As for the spying is wrong issue, I think at this point (imho of course) that it’s all about embarrassing the Obama Regime. If it were anything else they (Snowden/Greenwald) would have dumped everything. Apparently there’s still more out there.

I don’t care about the Captain Obvious crap. Like the Brazilians and Mexicans aren’t spying on us??

Still liking this Snowden chap. That may change, but not with this.

kim roy on September 2, 2013 at 3:43 PM

Anyone who calls people “sheeple”, simply thinks he is better than them.

thebrokenrattle on September 2, 2013 at 3:08 PM

…your rattle…IS broken!

KOOLAID2 on September 2, 2013 at 3:45 PM

Happy Nomad on September 2, 2013 at 3:00 PM

The problem isn’t just blame shifting. Which I agree goes on far too much. My typical high school chemistry class (low-socioeconomic school district) had 36 students. Of those 36 students 3-5 read at grade level (10-12). The rest fell between 3.5 and 5.5. I would work hard to disaggregate the information so those low readers could understand what was being asked of them. When it came time for the standardized tests though the tests were written at the 11th grade level and I couldn’t disaggregate the test questions so those students had a chance to actually answer what was asked. I spent a lot of the year also teaching them how to recognize context clues. So most of my students did achieve proficient scores on the standardized test but really should have scored higher if the questions were written to their level of reading.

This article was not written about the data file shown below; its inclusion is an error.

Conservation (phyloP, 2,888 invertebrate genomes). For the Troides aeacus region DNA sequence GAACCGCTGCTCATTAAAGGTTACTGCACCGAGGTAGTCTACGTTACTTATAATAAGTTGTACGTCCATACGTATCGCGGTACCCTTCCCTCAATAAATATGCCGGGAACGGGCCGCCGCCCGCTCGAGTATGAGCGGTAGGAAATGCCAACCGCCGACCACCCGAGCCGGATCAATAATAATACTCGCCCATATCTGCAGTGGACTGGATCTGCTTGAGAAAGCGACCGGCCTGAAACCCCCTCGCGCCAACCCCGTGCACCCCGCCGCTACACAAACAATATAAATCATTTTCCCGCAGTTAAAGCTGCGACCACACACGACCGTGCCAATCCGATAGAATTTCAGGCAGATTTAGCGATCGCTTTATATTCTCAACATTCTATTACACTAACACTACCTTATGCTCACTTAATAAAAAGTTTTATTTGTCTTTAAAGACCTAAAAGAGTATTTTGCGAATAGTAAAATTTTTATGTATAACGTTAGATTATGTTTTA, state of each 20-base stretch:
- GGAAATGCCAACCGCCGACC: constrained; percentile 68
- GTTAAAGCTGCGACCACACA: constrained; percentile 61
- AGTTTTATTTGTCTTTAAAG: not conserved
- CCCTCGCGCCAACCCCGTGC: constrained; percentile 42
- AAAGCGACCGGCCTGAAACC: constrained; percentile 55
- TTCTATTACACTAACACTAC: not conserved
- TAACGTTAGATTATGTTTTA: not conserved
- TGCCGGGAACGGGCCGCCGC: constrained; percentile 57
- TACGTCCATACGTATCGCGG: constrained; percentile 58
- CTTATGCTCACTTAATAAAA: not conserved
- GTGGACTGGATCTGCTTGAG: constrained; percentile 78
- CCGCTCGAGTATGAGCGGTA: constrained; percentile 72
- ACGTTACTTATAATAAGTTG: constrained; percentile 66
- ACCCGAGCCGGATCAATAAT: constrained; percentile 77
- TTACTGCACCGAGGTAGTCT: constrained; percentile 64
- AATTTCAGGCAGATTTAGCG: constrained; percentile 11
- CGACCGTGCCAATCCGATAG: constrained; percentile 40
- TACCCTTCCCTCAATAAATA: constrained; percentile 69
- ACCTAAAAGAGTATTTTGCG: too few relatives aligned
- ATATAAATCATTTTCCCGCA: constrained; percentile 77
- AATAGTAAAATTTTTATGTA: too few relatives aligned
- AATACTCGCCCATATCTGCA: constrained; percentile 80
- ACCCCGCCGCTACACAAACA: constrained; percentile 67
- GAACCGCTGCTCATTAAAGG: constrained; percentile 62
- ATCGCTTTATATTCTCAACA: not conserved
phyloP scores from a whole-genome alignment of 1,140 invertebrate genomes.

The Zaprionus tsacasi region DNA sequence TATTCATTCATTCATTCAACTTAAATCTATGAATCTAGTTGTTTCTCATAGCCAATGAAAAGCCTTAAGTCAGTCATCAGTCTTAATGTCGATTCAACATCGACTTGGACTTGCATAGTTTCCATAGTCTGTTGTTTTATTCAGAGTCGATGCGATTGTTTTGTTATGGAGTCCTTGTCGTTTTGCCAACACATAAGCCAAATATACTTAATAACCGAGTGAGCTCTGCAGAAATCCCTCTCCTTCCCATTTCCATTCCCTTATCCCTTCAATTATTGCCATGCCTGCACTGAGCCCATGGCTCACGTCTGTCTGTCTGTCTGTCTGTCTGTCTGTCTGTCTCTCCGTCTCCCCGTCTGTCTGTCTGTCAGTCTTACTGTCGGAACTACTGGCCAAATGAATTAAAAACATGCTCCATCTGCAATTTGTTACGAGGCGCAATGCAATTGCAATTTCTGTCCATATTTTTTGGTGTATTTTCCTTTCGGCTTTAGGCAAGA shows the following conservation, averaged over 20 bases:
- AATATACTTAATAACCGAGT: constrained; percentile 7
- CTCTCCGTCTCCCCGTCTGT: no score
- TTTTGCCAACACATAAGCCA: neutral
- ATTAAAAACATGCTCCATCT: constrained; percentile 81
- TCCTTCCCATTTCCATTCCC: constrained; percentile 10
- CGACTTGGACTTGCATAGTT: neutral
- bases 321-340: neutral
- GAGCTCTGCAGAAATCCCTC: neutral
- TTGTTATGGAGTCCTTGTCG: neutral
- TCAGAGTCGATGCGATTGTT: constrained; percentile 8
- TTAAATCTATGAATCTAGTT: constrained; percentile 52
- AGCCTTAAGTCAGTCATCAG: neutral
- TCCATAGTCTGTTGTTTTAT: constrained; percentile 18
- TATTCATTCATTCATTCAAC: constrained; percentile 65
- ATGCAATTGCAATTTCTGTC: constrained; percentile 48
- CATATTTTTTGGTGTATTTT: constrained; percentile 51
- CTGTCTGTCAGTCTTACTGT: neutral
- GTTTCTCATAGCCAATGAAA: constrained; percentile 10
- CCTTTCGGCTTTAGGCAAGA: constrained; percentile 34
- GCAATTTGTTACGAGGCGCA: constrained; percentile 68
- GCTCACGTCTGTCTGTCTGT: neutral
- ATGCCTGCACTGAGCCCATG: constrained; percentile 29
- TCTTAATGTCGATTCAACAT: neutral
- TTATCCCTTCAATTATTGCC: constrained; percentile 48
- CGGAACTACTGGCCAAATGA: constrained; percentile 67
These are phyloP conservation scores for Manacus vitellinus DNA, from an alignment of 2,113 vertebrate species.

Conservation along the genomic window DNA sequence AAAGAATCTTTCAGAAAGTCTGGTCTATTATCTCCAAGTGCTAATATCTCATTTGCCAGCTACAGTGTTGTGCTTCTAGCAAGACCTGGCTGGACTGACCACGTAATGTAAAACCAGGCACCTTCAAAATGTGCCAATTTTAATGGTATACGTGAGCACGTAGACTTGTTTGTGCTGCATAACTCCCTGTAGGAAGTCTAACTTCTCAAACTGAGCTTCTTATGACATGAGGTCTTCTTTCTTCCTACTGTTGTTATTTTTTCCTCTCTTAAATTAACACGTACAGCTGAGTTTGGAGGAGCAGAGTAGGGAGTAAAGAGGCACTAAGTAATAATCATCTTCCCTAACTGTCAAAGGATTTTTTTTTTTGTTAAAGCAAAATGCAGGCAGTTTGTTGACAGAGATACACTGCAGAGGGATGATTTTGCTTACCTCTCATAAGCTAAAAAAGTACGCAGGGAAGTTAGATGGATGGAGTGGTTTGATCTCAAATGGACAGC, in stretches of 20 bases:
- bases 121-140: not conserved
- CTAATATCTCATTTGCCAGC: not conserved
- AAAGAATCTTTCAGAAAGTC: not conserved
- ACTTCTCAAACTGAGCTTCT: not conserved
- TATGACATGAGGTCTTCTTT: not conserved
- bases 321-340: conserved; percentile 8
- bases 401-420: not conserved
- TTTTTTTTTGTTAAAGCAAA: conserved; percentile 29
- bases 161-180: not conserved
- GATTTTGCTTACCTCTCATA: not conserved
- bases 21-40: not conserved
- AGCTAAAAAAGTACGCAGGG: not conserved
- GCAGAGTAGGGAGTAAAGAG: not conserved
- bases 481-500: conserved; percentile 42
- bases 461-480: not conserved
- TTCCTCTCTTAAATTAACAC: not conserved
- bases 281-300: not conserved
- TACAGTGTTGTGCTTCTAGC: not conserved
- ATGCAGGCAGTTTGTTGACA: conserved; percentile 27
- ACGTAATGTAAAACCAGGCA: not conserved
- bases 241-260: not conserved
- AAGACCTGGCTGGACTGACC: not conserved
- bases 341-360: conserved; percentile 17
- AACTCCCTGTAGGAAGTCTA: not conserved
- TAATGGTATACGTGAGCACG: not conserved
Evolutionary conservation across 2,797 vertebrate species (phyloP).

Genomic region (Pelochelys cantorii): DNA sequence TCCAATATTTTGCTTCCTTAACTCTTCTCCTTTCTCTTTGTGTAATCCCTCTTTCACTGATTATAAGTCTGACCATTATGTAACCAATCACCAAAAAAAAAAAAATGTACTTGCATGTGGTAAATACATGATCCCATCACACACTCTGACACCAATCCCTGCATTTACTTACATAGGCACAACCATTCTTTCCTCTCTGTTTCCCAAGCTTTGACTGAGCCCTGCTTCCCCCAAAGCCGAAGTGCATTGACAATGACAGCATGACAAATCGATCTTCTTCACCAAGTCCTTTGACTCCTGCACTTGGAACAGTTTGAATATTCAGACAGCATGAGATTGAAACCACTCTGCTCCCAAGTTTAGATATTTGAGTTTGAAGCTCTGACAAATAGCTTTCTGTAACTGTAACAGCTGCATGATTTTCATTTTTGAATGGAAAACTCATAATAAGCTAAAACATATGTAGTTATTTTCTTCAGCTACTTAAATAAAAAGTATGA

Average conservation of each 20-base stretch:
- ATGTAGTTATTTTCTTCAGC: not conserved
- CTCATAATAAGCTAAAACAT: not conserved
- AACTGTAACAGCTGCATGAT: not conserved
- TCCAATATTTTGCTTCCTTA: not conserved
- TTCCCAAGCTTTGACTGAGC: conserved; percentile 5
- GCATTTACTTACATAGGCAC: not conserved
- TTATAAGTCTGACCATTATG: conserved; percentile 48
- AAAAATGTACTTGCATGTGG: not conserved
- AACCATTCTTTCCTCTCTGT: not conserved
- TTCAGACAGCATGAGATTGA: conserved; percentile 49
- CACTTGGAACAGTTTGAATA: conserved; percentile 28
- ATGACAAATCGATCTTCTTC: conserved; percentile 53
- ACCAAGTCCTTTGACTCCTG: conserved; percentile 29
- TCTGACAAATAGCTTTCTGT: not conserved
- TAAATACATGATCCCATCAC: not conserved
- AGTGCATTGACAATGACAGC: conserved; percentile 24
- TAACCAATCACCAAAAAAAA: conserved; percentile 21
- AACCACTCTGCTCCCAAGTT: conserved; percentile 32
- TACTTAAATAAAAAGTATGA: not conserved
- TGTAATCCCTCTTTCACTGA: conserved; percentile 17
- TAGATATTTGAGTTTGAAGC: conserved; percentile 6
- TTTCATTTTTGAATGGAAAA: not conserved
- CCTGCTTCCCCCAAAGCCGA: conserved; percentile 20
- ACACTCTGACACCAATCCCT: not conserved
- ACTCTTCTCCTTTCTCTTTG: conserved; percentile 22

chemman on September 2, 2013 at 3:59 PM

OT – Cool!!!

Schadenfreude on September 2, 2013 at 4:00 PM

When this was proposed as a means for the NSA to conduct their surveillance — seeking the subpoena first and requiring telecoms to hold the data — the intelligence community scoffed at the notion, saying it was impractical for telecoms and for rapid investigations. The DEA and AT&T seem to think otherwise. What other telecoms are cooperating with the DEA in this endeavor? And why isn’t the NSA operating in this manner, rather than defaulting to building its own massive databases of citizen transactions without any probable cause for 99.999% of those whose records are collected?

Schadenfreude on September 2, 2013 at 4:09 PM

Hmm, if only there was some way to determine what the Syrian government was doing. Any ideas?

William Teach on September 2, 2013 at 4:15 PM

Hmm, if only there was some way to determine what the Syrian government was doing. Any ideas?

William Teach on September 2, 2013 at 4:15 PM